Easy readers

At THATCamp ’08 I learned how to draw a smiley face with a few geometric programming commands.

Dan Chudnov demonstrated how to download Processing, a Java-based environment intended for designers, visual artists, students, and others who want to create something without being full-time professional programmers. Dan’s purpose was to show librarians, scholars, artists, and free-range humanists that getting started with simple programming isn’t as hard as people sometimes think. You don’t have to be a computer scientist or statistician to develop skills that can be directly useful to you. Dan posted a version of what he was demonstrating with the tag “learn2code.”

I’m not a trained programmer, was not new to programming altogether, but was new to Processing, and for a while I didn’t have much reason or time to do more with it. But last winter I found myself highly motivated to spend some of my spare time making sense of tens of thousands of pages of text images from the Internet Archive that were, for my purposes, undifferentiated. The raw, uncorrected OCR was not much help. I wanted to be able to visually scan all of them, start reading some of them, and begin to make some quick, non-exhaustive indexes in preparation for what is now a more intensive full-text grant-funded digitization effort (which I will also be glad to talk about, but that’s another story). I wanted to find out things that just weren’t practical to learn at the scale of dozens of reels of microfilm.

Processing has turned out to be perfect for this. It’s not just good for cartoon faces and artistic and complex data visualizations (though it is excellent for those). It is well suited to bootstrapping little scraps of knowledge into quick cycles of gratifying incremental improvements. I ended up cobbling together a half-dozen relatively simple throwaway tools highly customized to the particular reading and indexing I wanted to do, minimizing keystrokes, maximizing what I could get from the imperfect information available to me, and efficiently recording what I wanted to record while scanning through the material.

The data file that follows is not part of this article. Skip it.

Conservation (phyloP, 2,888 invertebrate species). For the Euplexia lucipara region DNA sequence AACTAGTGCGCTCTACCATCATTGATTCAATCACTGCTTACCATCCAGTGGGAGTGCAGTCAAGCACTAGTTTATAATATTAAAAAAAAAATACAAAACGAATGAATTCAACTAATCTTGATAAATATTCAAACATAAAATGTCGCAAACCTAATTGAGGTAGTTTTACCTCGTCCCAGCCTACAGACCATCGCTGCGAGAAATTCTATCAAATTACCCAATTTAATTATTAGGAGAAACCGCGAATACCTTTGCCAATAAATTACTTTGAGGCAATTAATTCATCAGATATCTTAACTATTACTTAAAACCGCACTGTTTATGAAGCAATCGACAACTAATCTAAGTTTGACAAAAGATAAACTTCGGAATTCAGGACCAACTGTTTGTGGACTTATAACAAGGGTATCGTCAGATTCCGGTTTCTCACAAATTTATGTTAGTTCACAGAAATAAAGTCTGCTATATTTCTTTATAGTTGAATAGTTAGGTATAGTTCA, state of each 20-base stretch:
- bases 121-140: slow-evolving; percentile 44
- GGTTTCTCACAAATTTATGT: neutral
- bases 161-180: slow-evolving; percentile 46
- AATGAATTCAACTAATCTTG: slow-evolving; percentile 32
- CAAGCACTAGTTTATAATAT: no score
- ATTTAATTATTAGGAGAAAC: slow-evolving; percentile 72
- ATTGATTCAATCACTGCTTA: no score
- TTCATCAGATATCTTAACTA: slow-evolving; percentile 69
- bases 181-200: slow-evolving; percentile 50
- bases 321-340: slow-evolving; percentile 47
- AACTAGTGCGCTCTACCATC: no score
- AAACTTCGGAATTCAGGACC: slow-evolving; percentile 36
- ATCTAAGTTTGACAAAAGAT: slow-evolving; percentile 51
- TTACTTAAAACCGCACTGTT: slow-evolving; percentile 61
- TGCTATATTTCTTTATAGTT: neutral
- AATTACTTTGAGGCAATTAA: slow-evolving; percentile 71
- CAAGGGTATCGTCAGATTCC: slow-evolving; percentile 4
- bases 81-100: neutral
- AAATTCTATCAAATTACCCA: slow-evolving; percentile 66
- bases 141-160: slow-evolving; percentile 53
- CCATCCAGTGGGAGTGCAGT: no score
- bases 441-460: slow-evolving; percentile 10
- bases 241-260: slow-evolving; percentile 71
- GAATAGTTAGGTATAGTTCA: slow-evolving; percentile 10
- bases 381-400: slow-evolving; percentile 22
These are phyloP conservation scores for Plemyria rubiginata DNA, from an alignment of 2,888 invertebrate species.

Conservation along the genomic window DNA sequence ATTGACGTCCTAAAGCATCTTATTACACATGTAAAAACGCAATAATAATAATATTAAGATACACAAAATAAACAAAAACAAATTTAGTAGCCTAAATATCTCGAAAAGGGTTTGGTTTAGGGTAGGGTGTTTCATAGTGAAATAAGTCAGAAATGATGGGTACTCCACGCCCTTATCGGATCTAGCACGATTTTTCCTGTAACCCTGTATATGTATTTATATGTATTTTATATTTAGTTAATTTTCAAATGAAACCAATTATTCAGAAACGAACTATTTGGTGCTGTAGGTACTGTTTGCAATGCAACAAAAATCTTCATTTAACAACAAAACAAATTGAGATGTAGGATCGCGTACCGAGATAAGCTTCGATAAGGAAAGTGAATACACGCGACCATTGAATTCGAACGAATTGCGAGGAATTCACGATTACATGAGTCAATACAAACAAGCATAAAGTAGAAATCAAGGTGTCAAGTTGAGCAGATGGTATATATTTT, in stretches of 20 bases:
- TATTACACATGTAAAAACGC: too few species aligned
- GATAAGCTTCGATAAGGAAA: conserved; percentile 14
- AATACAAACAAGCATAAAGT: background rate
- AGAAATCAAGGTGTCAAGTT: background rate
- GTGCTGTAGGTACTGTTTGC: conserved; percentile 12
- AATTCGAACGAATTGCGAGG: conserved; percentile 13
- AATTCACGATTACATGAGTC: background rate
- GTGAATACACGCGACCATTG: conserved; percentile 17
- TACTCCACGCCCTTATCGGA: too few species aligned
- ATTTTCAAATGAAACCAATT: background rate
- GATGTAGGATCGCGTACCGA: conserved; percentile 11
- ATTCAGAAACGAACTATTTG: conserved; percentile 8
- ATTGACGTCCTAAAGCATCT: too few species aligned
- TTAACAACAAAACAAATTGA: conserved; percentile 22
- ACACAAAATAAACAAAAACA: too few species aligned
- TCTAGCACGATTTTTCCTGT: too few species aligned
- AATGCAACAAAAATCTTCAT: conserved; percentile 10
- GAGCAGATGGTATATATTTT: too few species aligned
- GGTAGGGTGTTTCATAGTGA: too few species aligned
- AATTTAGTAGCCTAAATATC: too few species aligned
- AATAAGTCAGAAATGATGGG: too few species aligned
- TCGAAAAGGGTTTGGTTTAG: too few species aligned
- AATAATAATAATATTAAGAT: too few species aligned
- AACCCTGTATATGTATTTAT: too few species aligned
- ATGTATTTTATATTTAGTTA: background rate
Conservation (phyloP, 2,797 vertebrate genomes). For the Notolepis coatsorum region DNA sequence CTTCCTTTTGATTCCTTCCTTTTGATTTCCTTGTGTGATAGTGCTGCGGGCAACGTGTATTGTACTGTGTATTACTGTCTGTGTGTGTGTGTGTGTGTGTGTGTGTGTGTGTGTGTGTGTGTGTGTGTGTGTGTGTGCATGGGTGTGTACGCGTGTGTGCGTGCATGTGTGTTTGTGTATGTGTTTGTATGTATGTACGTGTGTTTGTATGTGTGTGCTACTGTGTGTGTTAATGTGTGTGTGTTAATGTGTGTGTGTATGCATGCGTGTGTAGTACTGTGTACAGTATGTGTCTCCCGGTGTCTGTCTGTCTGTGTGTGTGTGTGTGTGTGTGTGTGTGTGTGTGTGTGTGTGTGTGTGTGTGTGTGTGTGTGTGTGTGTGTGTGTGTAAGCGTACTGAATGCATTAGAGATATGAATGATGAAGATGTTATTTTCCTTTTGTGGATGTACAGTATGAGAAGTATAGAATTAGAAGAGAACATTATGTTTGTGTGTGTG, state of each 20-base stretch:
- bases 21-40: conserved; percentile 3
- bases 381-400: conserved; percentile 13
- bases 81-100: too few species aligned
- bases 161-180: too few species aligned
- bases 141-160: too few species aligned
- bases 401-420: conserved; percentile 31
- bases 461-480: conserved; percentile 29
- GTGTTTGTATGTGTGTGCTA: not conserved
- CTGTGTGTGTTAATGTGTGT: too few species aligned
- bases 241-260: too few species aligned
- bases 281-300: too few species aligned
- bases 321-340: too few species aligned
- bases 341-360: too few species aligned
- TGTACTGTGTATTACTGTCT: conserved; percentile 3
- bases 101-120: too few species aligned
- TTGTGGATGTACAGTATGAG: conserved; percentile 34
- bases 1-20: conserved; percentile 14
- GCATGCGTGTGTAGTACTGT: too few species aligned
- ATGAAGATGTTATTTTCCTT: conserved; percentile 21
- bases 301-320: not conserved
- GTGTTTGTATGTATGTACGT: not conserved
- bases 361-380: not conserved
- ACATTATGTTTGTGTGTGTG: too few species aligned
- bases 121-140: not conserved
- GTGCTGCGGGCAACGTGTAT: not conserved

Having spent plenty of hours with the clicks, screeches, and blurs of microfilm readers, I can say that being able to fix up your own glorified (silent) virtual microfilm reader with random access is a wonderful thing. (It’s also nice that the images are never reversed because the person before you didn’t rewind to the proper spool.) And immensely better than PDF, too.

At THATCamp I would be glad to demonstrate, and would be interested in talking shop more generally about small quasi-artisanal skills, tools, and tips that help get stuff done — the kind of thing that Bill Turkel and his colleagues have written up in The Programming Historian, but perhaps even more preliminary. How do you get structured information out of a PDF or word processing document, say, and into a database or spreadsheet? Lots of “traditional humanists,” scholars and librarians, face this kind of problem. Maybe sometimes student labor can be applied, or professional programmers can help, if the task warrants and resources permit. But there is a lot of work that is big enough to be discouragingly inefficient with what may pass for standard methods (whether note cards or word processing tools), and small enough not to be worth the effort of seeking funding or navigating bureaucracy. There are many people in the humanities who would benefit from understanding the possibilities of computationally-assisted grunt work. Like artificial lighting, some tools just make it easier to read what in principle you could have found some other way to read anyway. But the conditions of work can have a considerable influence on what actually gets done.

More abstractly and speculatively, it would be interesting to talk about efficiencies of reading and scale. Digital tools are far from the first to address and exacerbate the problem that there is far more to be read and mapped out than any single person can cope with in a lifetime. Economies of effort and attention in relation to intellectual and social benefit have long shaped what questions can be asked and do get asked, and to some extent what questions can even be imagined. Digital tools can change these economies, although not in deterministically progressive ways. Particular digital applications and practices have all too often introduced obfuscations and inefficiencies that limit what questions can plausibly be asked at least as much as microfilm does. Which is why discussions even of low-level operational methods, and their consequences, can be of value. And where better than THATCamp?